UK-developed print system uses air knives and a specially designed ink to allow it to print directly onto moist bottles.
A newly developed continuous inkjet printing system can print onto condensation-covered cold filled-drinks containers, even in humid conditions, according to its UK designers.
Cambridgeshire-based Linx Printing Technologies specialises in solutions for high-speed wet bottling lines using glass, PET or PLA containers.
The company said feedback from its customers suggested that some inks give a poor-quality printed code for a variety of reasons: because the ink quality was bad; because moisture behind the code prevented it from being applied properly; or because the instant the bottles were chilled down again, as happens with beverages in glass or PET containers, the code became easily removable.
Linx set out to develop an ink formula that adheres instantly, tolerates a surface that starts off slightly moist and can withstand getting wet again after drying.
Like all continuous inkjet inks, Linx’s ‘black versatile beverage ink 1058’ is made up of: a solvent base, resins that balance the ability to have a charge applied, conductivity salts to accept the charge and other chemical additives. The methyl-ethyl ketone (MEK) base allows the ink to dry within one-to-two seconds of being applied.
Dr Nick Scott, Linx product manager for inks and accessories, said: ‘What’s different about ours is a highly adhesive resin chemistry that will penetrate a thin film of moisture. We also control the printing micro-climate using specially designed air-knives, which in registration with the printing head give a highly controlled drying process to dry the surface just as we print. So in a way we cheat a bit.’
Air knives are commonly used in bottling lines, but are added to the line as a bespoke fabrication. Linx claims it is the first to package them as a standard element on the printer (the Linx 4900BC) rather than a separate engineering product, reducing the degrees of freedom between the drying and printing process.
‘When installed as a separate element to get the water off the surface, sometimes the air knife will be so far away from the printer in the humid environments where the cold filling is being done, we’d find that the moisture film would have replenished itself by the time we came to print,’ added Scott.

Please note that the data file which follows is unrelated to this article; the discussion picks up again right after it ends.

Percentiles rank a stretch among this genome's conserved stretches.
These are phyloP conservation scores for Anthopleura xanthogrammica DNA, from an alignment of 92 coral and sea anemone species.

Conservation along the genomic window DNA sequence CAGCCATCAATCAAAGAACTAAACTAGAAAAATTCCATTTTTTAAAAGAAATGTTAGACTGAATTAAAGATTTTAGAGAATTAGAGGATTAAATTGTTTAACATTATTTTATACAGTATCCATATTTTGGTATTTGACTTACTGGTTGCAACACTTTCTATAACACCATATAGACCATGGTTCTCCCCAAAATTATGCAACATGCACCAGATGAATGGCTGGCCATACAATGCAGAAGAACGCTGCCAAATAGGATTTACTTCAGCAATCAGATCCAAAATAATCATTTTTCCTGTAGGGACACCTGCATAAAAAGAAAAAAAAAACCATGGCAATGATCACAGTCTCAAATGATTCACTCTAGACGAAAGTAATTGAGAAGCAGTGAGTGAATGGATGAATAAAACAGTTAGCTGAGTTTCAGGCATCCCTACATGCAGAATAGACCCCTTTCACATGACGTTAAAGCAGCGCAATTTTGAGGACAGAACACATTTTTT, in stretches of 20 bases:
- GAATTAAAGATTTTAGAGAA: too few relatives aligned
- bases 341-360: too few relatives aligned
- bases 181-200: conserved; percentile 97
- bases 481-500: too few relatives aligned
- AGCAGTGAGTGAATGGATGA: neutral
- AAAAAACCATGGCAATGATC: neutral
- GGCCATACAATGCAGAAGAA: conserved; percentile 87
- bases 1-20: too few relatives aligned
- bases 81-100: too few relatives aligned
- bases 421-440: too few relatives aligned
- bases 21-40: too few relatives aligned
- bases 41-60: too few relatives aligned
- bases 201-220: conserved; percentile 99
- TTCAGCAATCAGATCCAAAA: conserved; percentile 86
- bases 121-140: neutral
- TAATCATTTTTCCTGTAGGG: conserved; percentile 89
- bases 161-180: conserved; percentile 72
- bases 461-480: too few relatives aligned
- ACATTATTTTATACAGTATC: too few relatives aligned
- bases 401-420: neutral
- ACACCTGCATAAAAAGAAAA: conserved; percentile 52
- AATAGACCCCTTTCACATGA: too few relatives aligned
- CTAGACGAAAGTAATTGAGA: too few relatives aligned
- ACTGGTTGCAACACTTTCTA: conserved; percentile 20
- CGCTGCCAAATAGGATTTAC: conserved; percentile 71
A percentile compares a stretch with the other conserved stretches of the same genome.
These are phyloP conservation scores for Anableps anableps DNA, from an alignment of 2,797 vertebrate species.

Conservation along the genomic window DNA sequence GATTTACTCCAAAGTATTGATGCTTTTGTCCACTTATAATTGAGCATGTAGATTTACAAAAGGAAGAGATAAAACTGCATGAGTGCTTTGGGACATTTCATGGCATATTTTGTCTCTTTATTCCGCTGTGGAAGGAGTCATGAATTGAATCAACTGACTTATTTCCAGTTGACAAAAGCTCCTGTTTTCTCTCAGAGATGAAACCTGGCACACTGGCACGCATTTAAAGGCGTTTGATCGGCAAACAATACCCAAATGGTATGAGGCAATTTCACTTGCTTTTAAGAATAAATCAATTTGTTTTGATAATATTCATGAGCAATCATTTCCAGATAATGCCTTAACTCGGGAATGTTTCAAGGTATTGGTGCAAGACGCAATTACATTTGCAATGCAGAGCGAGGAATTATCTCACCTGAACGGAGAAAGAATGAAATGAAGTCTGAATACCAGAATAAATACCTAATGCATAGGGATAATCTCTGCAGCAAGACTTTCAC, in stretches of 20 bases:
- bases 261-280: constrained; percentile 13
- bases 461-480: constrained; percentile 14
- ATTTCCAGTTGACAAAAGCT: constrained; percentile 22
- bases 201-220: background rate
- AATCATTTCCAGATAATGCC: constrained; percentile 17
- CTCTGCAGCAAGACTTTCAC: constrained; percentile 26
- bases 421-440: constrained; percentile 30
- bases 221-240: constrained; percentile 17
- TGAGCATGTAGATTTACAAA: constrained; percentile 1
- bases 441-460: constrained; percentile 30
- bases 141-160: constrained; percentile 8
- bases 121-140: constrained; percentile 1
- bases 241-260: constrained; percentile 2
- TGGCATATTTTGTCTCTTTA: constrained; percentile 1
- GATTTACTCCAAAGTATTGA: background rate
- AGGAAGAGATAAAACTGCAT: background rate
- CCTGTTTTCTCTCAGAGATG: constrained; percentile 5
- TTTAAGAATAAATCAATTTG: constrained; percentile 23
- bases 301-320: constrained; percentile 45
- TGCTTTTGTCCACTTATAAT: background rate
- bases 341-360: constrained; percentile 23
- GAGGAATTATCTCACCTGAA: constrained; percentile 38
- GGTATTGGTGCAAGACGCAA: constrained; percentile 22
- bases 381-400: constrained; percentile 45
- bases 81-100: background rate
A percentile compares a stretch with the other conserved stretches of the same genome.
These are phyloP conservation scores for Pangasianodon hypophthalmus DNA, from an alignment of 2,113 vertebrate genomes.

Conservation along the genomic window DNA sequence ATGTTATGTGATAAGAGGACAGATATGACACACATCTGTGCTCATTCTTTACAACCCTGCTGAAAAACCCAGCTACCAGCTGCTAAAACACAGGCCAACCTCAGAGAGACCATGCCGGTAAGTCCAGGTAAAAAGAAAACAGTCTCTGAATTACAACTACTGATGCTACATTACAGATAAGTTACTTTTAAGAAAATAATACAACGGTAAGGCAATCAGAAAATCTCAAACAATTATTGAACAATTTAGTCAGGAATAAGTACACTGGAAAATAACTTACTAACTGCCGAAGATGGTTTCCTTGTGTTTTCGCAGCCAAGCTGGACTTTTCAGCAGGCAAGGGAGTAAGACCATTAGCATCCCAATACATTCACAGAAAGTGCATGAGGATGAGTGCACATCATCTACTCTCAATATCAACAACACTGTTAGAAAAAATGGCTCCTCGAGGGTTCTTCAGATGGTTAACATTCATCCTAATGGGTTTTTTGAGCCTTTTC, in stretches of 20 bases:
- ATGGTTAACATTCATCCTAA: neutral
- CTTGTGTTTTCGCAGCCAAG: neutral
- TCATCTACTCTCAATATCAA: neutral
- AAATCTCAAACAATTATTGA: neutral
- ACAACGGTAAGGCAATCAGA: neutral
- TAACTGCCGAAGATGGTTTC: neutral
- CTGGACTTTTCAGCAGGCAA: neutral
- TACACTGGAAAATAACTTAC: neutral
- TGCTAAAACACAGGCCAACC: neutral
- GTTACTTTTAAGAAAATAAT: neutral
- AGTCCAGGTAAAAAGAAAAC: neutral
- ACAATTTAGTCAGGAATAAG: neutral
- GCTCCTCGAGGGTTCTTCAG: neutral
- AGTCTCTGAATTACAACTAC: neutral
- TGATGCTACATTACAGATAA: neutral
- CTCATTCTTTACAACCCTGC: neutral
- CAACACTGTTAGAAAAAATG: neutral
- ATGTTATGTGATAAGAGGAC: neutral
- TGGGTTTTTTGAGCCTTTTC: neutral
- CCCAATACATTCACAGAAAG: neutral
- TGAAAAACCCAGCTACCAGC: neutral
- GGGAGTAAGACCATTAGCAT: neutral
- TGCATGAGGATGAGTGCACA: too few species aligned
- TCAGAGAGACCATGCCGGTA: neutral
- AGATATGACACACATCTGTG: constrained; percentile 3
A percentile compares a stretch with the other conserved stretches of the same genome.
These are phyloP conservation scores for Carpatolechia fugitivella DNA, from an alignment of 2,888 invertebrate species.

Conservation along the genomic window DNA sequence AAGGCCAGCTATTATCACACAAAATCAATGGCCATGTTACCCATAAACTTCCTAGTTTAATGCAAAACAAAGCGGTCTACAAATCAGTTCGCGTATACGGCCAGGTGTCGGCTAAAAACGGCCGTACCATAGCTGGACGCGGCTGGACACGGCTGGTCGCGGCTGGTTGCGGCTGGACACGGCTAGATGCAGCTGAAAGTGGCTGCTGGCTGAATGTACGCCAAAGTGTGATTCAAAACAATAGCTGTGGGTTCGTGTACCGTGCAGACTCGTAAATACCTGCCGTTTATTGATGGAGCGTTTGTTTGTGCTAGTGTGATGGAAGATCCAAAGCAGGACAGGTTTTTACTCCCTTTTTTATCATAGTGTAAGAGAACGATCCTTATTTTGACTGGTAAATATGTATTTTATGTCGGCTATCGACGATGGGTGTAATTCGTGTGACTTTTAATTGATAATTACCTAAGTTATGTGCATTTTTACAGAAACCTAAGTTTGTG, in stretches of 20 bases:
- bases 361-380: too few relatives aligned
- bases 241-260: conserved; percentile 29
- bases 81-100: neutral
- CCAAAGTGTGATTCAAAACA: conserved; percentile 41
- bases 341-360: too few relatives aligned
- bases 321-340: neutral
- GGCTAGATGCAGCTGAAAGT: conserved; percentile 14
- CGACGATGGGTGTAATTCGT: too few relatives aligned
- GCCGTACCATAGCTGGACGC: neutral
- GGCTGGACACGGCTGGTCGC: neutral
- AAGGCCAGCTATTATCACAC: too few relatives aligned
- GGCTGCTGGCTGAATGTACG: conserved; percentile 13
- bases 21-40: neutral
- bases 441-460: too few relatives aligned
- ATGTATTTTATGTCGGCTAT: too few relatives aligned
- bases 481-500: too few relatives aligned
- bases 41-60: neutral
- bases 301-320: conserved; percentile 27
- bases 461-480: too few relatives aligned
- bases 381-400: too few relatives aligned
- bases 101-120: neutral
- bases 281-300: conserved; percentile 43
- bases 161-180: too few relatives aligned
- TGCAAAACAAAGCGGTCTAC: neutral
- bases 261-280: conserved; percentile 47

The 20kg printer has a stainless-steel casing with IP55 environmental protection rating, meaning that it can withstand dust and waterjet washdowns as required in food and drink production. It has a built in user interface, with an option to operate it by remote control.
According to Linx, the ink sticks so thoroughly it can only be removed in caustic bottle-washers prior to reuse or recycling. Linx has been working on this system since 2000 — the new printer is based on a previous version manufactured without the air knives. Though good results were easy to achieve in northern Europe, one of the biggest challenges was overcoming the additional humidity in hotter environments, such as bottling plants in the Philippines. The company said the technical breakthrough came a year and a half ago and the package has just been launched.
According to Scott, the latest solution rises to any moist-bottle challenge in bottling plants that operate around the clock. ‘The notion means for the first time we are controlling the micro-environment just at the point we print, by using a highly controlled air-knife set-up,’ he said.
It could also reduce energy consumption and save money for manufacturers, he claimed. ‘You can fire a huge amount of air at the surface from a couple of metres upstream, but compressed air is one of the biggest costs in a factory,’ said Scott. ‘We’ve tuned and minimised, finding a robust space for us to work in whereby by having only two nozzles and limited pressure, we cut down on people’s compressed-air costs.’